It’s your thank you page.
Get this page right and it becomes an invisible selling machine for your online store. But get it wrong, and you risk getting your relationship with new subscribers off to a rocky start.
The problem, though, is many business owners massively underutilize their thank you page.
They don’t ask prospects to take action—when they’re most primed to do so—and thus, forgo countless opportunities to increase revenue. Worse, most aren’t even aware they’re doing it.
Well, that changes right now.
In this article, I’ll walk you through the psychology behind why thank you page converts well (hint: it’s not what you think). I’ll also show you how to get more mileage out of your thank you page by following nine best practices today’s pros are using.
Let’s get started.
9 Thank You Page Ideas to Inspire Your Own
What Is a Thank You Page?
A thank you page is the page visitors, leads, and customers see after joining your email list, submitting a form, or making a purchase. Think of a thank you page as a way to turn new visitors into warm leads and returning customers into repeat buyers.
1. Ask for Referrals
Generating new business is an ongoing challenge for many online stores.
But there’s one acquisition channel that, when consistent, is a predictable source of revenue:
In fact, according to a recent survey by Ogilvy, 74% of consumers identify word-of-mouth as a key influencer in their purchasing decision.
It’s no surprise, then, that many businesses ask you to refer a friend or family member when you sign up.
Take James Clear for example. With over 700,000 monthly readers and more than 350,000 email subscribers, James’s blog has gone from a blank WordPress installation to one of the most popular single-author blogs in the world in less than three years.
One of the ways that he’s been able to achieve that growth is by asking for referrals on his thank you page.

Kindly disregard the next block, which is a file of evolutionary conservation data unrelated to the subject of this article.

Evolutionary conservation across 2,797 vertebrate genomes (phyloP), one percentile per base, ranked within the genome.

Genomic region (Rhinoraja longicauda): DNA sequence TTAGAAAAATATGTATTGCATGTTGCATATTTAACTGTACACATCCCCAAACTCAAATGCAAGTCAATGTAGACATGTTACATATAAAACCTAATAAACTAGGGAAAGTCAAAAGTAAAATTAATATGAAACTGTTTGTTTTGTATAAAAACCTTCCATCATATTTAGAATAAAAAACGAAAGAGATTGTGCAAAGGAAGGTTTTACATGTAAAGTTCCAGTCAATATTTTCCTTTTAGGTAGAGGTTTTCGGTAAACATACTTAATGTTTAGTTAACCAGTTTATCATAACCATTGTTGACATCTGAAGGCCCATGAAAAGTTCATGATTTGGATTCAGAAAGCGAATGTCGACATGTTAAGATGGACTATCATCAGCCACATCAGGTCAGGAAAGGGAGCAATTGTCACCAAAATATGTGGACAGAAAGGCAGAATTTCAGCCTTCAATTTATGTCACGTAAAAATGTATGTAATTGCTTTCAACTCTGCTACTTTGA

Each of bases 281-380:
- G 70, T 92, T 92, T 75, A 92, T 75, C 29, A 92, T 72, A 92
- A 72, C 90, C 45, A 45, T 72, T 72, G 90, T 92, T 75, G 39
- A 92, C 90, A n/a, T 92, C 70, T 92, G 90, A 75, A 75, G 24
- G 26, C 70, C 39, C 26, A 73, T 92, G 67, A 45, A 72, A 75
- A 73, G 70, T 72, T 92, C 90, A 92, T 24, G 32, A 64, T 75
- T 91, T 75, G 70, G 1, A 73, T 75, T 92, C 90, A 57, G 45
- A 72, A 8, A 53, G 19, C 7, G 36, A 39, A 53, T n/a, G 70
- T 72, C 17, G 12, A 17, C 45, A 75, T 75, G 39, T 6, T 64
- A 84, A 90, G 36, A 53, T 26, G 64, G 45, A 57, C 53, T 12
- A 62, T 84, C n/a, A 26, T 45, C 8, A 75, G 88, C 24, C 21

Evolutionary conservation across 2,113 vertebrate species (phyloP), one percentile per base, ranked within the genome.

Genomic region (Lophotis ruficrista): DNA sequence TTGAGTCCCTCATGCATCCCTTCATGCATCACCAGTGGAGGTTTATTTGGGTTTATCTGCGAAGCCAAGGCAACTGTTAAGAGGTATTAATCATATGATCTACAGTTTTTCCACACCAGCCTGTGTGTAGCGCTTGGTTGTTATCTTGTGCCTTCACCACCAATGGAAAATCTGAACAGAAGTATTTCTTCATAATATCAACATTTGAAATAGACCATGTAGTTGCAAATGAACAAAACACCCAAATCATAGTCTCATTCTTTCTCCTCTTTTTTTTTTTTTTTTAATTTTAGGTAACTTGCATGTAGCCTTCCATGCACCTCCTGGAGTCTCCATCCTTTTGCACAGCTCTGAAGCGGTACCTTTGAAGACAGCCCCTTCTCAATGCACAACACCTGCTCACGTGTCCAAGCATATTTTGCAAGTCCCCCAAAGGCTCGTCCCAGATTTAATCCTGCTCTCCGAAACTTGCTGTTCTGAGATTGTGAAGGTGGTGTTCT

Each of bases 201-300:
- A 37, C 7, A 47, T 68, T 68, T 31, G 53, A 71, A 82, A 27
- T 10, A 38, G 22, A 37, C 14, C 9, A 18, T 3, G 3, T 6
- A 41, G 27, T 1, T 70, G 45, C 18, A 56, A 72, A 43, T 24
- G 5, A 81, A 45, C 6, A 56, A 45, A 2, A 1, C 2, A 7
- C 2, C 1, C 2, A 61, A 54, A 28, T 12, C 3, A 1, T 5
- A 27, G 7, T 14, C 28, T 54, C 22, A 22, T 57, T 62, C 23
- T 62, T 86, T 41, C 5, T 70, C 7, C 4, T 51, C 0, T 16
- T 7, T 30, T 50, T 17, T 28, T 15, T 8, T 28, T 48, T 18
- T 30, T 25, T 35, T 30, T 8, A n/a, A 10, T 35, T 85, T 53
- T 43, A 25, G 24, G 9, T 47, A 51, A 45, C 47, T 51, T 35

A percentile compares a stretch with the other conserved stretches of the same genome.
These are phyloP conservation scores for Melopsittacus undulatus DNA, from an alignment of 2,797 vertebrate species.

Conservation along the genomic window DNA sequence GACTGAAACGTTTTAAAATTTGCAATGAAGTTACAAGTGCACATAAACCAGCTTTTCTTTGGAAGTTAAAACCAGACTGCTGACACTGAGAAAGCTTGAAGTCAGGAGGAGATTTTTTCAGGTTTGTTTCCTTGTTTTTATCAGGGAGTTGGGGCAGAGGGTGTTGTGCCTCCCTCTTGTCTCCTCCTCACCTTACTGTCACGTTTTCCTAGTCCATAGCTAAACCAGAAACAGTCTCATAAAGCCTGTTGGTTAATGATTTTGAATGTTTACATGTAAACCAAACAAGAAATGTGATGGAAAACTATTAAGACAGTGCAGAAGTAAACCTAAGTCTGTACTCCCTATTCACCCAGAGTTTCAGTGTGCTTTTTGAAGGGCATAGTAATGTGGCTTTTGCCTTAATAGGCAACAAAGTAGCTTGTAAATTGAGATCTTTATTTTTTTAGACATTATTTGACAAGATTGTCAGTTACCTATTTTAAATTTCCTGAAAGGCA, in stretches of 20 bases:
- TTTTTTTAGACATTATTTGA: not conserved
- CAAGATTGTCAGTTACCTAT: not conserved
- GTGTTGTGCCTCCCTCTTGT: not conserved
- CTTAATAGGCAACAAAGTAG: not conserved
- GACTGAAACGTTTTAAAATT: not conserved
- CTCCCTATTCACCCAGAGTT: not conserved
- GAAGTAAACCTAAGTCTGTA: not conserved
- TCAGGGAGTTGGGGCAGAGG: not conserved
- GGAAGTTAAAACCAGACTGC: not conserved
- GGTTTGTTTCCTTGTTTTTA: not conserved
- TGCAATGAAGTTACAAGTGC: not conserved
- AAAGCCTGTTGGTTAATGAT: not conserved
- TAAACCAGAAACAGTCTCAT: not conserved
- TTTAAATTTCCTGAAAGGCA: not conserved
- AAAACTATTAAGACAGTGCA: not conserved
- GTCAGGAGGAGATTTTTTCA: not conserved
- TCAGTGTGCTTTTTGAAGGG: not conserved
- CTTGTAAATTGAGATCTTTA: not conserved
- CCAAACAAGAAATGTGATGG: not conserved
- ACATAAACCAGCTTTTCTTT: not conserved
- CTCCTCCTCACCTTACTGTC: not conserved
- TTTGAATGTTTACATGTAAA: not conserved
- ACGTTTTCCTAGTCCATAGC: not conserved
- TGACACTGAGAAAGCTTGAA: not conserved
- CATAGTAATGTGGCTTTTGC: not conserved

After joining his weekly newsletter, James redirects you to a page where he asks you to refer his work to a friend:
What’s more, he makes it super simple to do by including a pre-written email:
All you have to do is click the link and press “Send” and James increases his likelihood of acquiring a new reader (and perhaps one day, a customer).
Takeaway. Ask new readers to refer you to a friend using a pre-written email.
2. Ask for Social Shares
The requests you ask of your audience vary depending on factors such as demographics and psychographics.
(Teenagers, for example, are more likely to share something on social media than send an email referring to service as we saw in the previous example.)
Put another way, if you know most of your reader’s time is spent on Facebook, then asking them to ‘Like’ your page is easier than asking for a referral.
Let’s imagine for a moment that your goal isn’t to grow a following on social media but to push more targeted traffic through your marketing funnel.
How could you encourage more social shares?
One option would be to leverage your readers’ following.
Some influencers, like Brennan Dunn from Double Your Freelancing, ask new email signups to share his popular email course:
Others, like Michael Hyatt, incentivize the share by offering a chance to win a prize:
To learn more about how to ask for referrals on your thank you page, check out Smart Bribe from Growth Tools.
Takeaway. Ask new readers to share an important page on their favorite social media channel. (Pro tip: give a reason why you’re asking for the share.)
3. Demonstrate Authority
Earlier in the post, we talked about the power of commitment and consistency: our tendency to be consistent with actions we’ve already taken.
But there’s another best practice that amplifies these principles further:
The principle of demonstrating authority.